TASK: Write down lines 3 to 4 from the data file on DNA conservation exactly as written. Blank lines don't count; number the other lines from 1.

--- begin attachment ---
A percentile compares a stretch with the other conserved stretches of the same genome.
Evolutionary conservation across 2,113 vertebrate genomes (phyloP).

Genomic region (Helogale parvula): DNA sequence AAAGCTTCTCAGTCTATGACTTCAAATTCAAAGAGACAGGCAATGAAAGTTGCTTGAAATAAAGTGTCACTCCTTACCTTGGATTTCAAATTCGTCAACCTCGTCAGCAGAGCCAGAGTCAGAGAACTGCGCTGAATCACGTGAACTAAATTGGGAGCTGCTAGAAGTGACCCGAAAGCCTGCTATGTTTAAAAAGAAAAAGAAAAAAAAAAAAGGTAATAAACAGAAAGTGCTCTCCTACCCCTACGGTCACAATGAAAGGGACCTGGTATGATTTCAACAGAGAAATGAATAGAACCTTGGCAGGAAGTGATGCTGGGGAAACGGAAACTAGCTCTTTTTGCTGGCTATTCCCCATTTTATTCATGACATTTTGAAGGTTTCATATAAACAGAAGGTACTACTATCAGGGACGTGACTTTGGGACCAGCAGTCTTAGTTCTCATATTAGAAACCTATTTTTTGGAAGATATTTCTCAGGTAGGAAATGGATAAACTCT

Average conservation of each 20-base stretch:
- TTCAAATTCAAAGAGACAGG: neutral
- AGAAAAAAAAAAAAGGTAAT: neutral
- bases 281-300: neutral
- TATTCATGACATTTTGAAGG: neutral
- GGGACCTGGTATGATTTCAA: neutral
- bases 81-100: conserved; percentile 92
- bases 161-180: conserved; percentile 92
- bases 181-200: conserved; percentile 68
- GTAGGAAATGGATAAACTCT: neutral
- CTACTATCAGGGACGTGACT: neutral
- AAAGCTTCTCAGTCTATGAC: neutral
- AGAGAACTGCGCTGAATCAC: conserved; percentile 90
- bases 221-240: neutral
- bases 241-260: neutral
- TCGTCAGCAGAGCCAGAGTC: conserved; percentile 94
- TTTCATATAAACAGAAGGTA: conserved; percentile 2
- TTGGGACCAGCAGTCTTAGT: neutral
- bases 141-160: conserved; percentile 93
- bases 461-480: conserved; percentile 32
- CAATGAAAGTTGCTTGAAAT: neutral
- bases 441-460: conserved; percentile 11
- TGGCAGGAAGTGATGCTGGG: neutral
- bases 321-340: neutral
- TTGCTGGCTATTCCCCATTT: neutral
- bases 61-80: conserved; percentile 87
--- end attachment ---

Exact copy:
Genomic region (Helogale parvula): DNA sequence AAAGCTTCTCAGTCTATGACTTCAAATTCAAAGAGACAGGCAATGAAAGTTGCTTGAAATAAAGTGTCACTCCTTACCTTGGATTTCAAATTCGTCAACCTCGTCAGCAGAGCCAGAGTCAGAGAACTGCGCTGAATCACGTGAACTAAATTGGGAGCTGCTAGAAGTGACCCGAAAGCCTGCTATGTTTAAAAAGAAAAAGAAAAAAAAAAAAGGTAATAAACAGAAAGTGCTCTCCTACCCCTACGGTCACAATGAAAGGGACCTGGTATGATTTCAACAGAGAAATGAATAGAACCTTGGCAGGAAGTGATGCTGGGGAAACGGAAACTAGCTCTTTTTGCTGGCTATTCCCCATTTTATTCATGACATTTTGAAGGTTTCATATAAACAGAAGGTACTACTATCAGGGACGTGACTTTGGGACCAGCAGTCTTAGTTCTCATATTAGAAACCTATTTTTTGGAAGATATTTCTCAGGTAGGAAATGGATAAACTCT

Average conservation of each 20-base stretch: